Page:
Is TWEAK a New Biomarker in Asthma?

APRIL 04, 2018
Kenneth Bender, PharmD, MA
Soo Yeon Kim, MDSoo Yeon Kim, MD
A component in the pathogenesis of inflammatory conditions such as rheumatoid arthritis plays a role in airway inflammation, and a new study suggests it could serve as a biomarker for non-eosinophilic asthma (NEA) in children.

Tumor necrosis factor-like weak inducer of apoptosis (TWEAK), a type II-transmembrane protein expressed in a variety of cells, can be cleaved to form a soluble cytokine with functions that include pro-inflammation. It acts through a highly inducible receptor, fibroblast growth factor-inducible 14 (Fn14), and has been found to be elevated in inflammatory disease.

Soo Yeon Kim, MD, Department of Pediatrics, Institute of Allergy, Severance Hospital and Yonsei University College of Medicine, Seoul, Korea  and colleagues note that while there have been a few studies investigating the effect of TWEAK/Fn14 signaling in human bronchial epithelial cells and these suggest a role in airway inflammation, there have been no reports of its expression in patients with respiratory disease.

"Although asthma was traditionally believed to result from inflammation driven by T-helper type 2 (Th2) responses, recent studies have focused on the highly heterogeneous features of the disease, including multiple phenotypes and endotypes," Kim and colleagues wrote. "However, airway inflammation has been rarely measured in clinics, and the inflammatory process remains inconsistently identified."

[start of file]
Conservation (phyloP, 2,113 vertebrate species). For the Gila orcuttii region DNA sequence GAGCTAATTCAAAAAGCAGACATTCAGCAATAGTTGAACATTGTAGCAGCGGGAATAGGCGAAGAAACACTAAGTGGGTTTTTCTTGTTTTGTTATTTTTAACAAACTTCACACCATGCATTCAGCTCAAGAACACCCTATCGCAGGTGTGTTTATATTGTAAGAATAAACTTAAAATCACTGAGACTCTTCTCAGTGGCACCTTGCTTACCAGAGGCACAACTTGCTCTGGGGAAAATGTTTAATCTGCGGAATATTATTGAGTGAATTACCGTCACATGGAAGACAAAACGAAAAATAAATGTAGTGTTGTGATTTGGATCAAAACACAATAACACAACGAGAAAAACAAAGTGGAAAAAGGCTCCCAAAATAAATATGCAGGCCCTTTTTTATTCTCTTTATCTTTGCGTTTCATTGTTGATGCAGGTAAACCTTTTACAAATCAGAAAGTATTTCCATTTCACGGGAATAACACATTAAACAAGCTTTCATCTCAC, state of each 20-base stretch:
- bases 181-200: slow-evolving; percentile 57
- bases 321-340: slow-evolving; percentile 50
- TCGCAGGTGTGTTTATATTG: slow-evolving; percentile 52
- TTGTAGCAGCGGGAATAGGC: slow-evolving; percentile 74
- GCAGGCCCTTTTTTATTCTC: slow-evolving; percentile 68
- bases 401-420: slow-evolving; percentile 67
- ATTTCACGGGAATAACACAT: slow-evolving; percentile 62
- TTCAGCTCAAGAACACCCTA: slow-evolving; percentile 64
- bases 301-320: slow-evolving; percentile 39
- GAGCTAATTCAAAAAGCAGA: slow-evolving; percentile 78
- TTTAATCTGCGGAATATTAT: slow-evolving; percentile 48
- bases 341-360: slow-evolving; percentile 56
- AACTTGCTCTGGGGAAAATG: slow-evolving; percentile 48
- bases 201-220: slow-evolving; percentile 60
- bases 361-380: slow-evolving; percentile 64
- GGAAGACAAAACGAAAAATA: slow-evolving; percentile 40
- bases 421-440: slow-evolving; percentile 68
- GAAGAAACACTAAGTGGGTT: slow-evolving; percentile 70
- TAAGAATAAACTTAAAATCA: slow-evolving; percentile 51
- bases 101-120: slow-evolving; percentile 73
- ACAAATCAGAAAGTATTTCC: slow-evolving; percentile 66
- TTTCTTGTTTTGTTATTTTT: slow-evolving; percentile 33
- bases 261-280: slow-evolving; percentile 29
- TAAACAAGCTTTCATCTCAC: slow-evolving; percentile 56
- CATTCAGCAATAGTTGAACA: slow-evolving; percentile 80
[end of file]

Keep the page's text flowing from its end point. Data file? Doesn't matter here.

In this first investigation into a possible relationship between TWEAK and asthma, Kim and colleagues targeted NEA, which is characterized by neutrophilic airway inflammation and frequently associated with severe, steroid resistant symptoms. They pointed out there is also less known about underlying phenotypes and molecular mechanisms than there is with eosinophilic asthma.

Kim and colleagues identified 95 children with non-eosinophilic asthma from eosinophil and neutrophil counts in sputum, and 78 healthy controls, aged 5-18 years. The children were further differentiated for having high or low sputum TWEAK levels. The diagnosis of persistent asthma by referring physicians was confirmed by either a bronchodilator response of at least 12% increase in the forced expiratory volume in 1 second (FEV1) or bronchial hyperresponsiveness corresponding to decrease of FEV1 of at least 20% with inhalation of less than 16 mg/ml methacholine.

The investigators reported that children with asthma had higher sputum TWEAK levels than healthy controls, and that this was particularly evident in those with severe and uncontrolled asthma. The TWEAK levels were significantly correlated with pulmonary function test parameters reflecting airway obstruction and were particularly prominent in subjects with NEA inflammation. In contrast, there was no statistically significant differences in TWEAK levels across asthma severity levels in those with eosinophilic asthma.

"Accordingly, TWEAK may have a greater association with NEA inflammation, potentially explaining the underlying molecular process of non-eosinophilic asthma," researchers wrote.

In an accompanying editorial, Ulrich Wahn, MD, Professor Emeritus of Pediatrics and Allergy, Department of Pediatric Pulmonology and Immunology, University Hospital Charité, Berlin, Germany welcomed the possibility of a new biomarker for NEA, but cautioned that more analysis is needed.

"While this is the first study to investigate the possible relationship between airway TWEAK and childhood asthma, following molecular and clinical studies are required to clarify the potential role of TWEAK in non-eosinophilic asthma," Wahn wrote.

The study, "Sputum TWEAK expression correlates with severity and degree of control in non-eosinophilic childhood asthma," was published online in Pediatric Allergy and Immunology this February.

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